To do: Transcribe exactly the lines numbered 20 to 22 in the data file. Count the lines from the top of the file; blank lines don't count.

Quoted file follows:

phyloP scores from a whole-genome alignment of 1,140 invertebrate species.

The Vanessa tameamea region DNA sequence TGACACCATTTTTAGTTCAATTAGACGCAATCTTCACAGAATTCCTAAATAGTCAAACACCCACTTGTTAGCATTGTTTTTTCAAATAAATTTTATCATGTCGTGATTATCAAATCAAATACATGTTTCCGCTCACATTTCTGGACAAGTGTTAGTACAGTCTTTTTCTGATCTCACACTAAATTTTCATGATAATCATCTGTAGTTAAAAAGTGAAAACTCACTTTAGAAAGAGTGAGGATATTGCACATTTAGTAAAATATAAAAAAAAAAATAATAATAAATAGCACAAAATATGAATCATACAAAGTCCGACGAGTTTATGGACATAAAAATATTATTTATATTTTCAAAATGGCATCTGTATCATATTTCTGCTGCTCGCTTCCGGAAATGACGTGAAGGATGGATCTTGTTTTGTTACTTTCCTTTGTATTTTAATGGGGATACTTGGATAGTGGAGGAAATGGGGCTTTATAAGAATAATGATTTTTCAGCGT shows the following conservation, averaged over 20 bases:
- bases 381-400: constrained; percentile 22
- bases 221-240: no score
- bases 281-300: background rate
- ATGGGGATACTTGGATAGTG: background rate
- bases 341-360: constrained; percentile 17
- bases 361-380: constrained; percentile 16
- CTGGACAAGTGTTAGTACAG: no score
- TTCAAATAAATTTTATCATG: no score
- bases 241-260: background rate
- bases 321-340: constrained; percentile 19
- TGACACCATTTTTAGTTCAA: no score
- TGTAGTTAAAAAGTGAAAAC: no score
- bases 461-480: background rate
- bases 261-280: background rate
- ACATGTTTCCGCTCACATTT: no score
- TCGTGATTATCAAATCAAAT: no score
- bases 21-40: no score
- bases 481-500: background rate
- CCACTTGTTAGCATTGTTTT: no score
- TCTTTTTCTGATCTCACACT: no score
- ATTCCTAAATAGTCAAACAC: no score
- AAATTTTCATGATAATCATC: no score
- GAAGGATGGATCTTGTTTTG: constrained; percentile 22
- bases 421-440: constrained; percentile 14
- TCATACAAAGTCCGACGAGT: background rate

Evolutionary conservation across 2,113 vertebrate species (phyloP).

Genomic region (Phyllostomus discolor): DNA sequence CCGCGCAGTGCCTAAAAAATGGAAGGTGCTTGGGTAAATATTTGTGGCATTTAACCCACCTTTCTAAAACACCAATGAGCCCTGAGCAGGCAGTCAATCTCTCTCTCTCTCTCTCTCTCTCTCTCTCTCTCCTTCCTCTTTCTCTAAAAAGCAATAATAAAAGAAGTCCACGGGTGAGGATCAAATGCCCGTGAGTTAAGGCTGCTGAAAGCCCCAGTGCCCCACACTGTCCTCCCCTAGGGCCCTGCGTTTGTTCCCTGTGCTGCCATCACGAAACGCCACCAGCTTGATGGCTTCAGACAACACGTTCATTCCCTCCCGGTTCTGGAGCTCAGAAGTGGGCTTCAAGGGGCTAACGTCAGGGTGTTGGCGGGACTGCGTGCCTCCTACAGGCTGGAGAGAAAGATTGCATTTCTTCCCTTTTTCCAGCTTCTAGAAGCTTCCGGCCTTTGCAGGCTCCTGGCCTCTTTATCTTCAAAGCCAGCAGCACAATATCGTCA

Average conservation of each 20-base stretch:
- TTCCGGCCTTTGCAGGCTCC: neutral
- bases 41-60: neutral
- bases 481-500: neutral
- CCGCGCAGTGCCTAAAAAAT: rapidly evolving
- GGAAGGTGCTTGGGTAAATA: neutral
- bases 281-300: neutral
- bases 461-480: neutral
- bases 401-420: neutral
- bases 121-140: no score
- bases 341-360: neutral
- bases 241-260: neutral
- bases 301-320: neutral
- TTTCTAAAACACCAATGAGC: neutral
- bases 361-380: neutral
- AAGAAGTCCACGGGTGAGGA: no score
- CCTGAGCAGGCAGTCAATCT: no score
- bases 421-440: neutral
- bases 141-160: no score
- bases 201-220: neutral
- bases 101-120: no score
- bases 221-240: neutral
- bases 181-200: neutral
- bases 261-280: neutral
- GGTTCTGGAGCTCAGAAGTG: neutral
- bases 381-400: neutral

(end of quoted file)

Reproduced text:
- bases 481-500: background rate
- CCACTTGTTAGCATTGTTTT: no score
- TCTTTTTCTGATCTCACACT: no score